In the not too distant past I introduced you to Killowen Distillery, a place small in dimensions but exceptionally lofty in ambitions, ran by the super passionate Brendan Carty. It’s a distillery that I and many other Irish whiskey fans are very excited about. Brendan’s passion for what he does is contagious and after a visit to the distillery or just some time in Brendan’s company, it is hard not to buy into his ethos. To get a measure of the man why not watch this second Killowen tasting at Belfast Whiskey Week in the video below.
As things stand, we have around a year and a half to run before any new make distilled onsite can legally be called whiskey. So, to pay the bills Brendan has had to do what many others in a similar position have had to do… diversify.
In that regard, Killowen sells its own produced Gin, Poitin and now Rum. On top of that they have branched out into the hard seltzer market…. a sin we can forgive them for in the future I’m sure as long as it keeps the lights on. On top of that, they have sourced whiskey from other distilleries and put out their own blends from these stocks called the Bonded Experimental Series which allows Brendan some valuable experience playing with casks and vattings before releasing his own spirit in 2022.
These blends all essentially follow the same path: 75% grain whiskey from Cooley stocks, 20% double distilled malt whiskey from Cooley stocks and 5% triple distilled in Bushmills… although Brendan was allowed to put that specific wording on the label…. apparently, that’s too transparent for the IWA, something that the guys at JJ Corry have fallen foul of too.
The single grain and single malt whiskies are initially matured in ex-bourbon barrels before being blended together and then spending some time in sherry casks. Then this is married with another ex-bourbon single malt before a final finish in the wood of Brendan’s choice.
So far Brendan has used ex-Dark Rum, ex-Txakolina wine, ex-Tequila cask, an ex-Islay cask and ex-Pinot Noir with a Stout Cask finish to soon be released too.
To date all these releases have cost £80 for 50cl bottles at natural cask strength with no chill filtration or artificial colouring. In fact, Brendan generously leaves the cask char in the bottles for you to enjoy too.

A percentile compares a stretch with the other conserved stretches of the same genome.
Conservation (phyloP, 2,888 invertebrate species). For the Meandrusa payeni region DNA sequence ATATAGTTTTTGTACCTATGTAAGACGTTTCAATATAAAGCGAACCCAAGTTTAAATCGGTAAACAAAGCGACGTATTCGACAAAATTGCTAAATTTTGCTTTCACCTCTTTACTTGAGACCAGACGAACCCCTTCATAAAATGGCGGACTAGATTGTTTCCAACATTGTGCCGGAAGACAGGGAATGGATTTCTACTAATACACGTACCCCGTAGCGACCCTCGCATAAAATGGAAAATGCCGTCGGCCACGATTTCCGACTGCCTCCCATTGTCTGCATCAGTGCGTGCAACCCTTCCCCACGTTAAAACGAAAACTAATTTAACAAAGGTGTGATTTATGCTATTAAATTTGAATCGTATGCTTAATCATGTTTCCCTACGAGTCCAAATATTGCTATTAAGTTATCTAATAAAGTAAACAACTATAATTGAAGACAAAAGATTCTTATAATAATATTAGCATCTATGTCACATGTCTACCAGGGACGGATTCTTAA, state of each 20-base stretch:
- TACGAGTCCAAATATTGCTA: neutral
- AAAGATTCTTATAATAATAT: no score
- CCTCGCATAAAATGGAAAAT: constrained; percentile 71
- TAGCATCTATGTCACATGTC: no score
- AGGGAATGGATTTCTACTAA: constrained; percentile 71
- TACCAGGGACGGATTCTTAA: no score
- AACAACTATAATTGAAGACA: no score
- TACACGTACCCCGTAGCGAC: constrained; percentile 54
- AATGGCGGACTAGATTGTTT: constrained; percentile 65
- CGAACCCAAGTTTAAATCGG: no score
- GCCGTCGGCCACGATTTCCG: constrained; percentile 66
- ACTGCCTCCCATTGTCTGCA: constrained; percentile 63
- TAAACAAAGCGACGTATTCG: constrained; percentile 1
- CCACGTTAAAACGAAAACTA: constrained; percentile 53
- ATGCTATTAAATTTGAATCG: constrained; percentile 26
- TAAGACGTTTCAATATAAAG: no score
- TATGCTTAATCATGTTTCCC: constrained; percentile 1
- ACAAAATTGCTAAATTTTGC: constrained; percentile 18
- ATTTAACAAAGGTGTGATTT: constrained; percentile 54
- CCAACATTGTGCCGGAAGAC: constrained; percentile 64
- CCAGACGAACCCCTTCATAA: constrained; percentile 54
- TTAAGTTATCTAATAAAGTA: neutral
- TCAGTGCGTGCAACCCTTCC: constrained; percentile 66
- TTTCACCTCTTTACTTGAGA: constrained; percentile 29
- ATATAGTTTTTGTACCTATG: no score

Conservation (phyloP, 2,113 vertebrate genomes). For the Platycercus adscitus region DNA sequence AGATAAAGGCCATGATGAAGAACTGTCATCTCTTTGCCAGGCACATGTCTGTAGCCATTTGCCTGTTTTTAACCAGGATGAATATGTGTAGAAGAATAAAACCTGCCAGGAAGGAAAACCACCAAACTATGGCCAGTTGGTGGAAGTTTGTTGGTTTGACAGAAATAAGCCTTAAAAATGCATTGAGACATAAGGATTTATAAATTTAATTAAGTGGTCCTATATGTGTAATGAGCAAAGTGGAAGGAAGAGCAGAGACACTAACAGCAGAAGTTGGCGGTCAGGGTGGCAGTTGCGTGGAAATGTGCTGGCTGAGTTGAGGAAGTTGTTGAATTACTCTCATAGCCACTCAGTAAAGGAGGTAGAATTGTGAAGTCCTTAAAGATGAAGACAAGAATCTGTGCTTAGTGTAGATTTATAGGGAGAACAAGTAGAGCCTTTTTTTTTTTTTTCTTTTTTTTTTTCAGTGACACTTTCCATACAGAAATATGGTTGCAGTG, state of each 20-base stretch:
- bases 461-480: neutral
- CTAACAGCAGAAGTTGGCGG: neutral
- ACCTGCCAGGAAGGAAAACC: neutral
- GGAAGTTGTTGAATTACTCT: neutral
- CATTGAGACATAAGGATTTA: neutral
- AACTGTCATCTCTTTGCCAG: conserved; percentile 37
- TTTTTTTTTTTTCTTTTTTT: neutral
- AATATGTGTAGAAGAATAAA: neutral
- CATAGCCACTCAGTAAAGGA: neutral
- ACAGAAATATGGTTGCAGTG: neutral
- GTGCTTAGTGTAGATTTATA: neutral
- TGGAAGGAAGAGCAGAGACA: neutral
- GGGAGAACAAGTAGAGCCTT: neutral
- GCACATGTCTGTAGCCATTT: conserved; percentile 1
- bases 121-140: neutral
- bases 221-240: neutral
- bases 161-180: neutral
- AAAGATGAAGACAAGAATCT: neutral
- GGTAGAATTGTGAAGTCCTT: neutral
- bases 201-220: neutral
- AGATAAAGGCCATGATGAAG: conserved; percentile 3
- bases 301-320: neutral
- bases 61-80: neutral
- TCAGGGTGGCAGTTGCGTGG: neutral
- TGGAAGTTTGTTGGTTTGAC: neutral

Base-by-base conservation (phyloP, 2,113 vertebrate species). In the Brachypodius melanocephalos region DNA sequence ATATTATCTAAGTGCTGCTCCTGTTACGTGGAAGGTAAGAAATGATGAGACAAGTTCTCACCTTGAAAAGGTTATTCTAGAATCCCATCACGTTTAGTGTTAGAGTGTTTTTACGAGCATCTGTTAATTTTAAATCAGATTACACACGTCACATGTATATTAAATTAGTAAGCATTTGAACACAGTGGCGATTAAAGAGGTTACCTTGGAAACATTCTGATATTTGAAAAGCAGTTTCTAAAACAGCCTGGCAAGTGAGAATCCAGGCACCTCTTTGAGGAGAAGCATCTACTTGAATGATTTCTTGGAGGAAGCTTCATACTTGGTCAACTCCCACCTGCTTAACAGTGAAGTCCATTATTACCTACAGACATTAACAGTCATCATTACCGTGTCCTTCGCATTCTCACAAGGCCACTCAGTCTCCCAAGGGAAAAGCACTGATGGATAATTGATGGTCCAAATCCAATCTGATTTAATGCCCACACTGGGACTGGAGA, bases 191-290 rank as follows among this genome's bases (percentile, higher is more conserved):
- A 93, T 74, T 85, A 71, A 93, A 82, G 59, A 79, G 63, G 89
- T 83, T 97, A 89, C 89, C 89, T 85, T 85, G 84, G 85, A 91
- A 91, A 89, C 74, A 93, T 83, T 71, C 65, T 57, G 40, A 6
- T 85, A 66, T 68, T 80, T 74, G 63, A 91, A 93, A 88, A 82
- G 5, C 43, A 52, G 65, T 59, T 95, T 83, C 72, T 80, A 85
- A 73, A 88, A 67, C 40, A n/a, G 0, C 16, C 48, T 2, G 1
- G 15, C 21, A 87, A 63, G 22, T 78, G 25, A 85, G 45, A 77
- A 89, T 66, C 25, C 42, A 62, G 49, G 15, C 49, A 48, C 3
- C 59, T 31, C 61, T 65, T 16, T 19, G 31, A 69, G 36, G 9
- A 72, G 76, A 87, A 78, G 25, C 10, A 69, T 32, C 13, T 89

Of the first five releases, I personally bought the Jamaican Rum cask and Txakolina cask finishes with the other three reviewed here being generously shared as samples from Killowen directly.
For a final flourish, I’m also reviewing the Belfast Whiskey Week Festival bottling. A 10 year old cask strength Bushmills distilled in 2008 and bottled in 2020. Although it says 10 years on the label it’s actually over 11 years old. This was matured in ex-bourbon casks before a final finish in a Jamaican dark rum firkin for 4 months. This bottle cost me £100 and was one of 111 bottles.
Killowen Jamaican Dark Rum Finish – review
Bottled at 54.9% abv and an edition of 348 bottles.
Colour: light gold.
On the nose: A floral freshness with grain driving the nose. Vanilla, gorse in bloom then tropical fruit – pineapple and guava before some pepper spice and a hint of oak.
In the mouth: A sweet arrival of Demerara sugar and candy floss. Vanilla, tropical fruit notes again with candied bananas, mango and pink & white nougat. Black pepper and oak char provide a counterbalance with a note of charred chicory towards the end. The finish is of decent length with caramelised sugar and lingering oak spice.
Killowen Txakolina Acacia Finish – review
Bottled at 55.75% abv, this is an edition of 490 bottles.
Colour: pale gold.
On the nose: quite closed at first…then stone fruit-driven – unripe peach and nectarines. Some cut white grape with vanilla and orange syrup. Chamomile, talcum powder and mild baking spice plus a touch of raisin in the background.
In the mouth: Not as fruity as the nose – there is peach, grape and green apples present but it is very waxy and mineral-driven. Chalky with mouth-puckering dry spices – pepper, clove and some dried tobacco leaf. Some lemon sherbet zestiness in a short finish along with dry garden herbs.
Killowen Tequila Cask Finish – review
Bottled at 55.4%, this resulted in an edition of 388 bottles.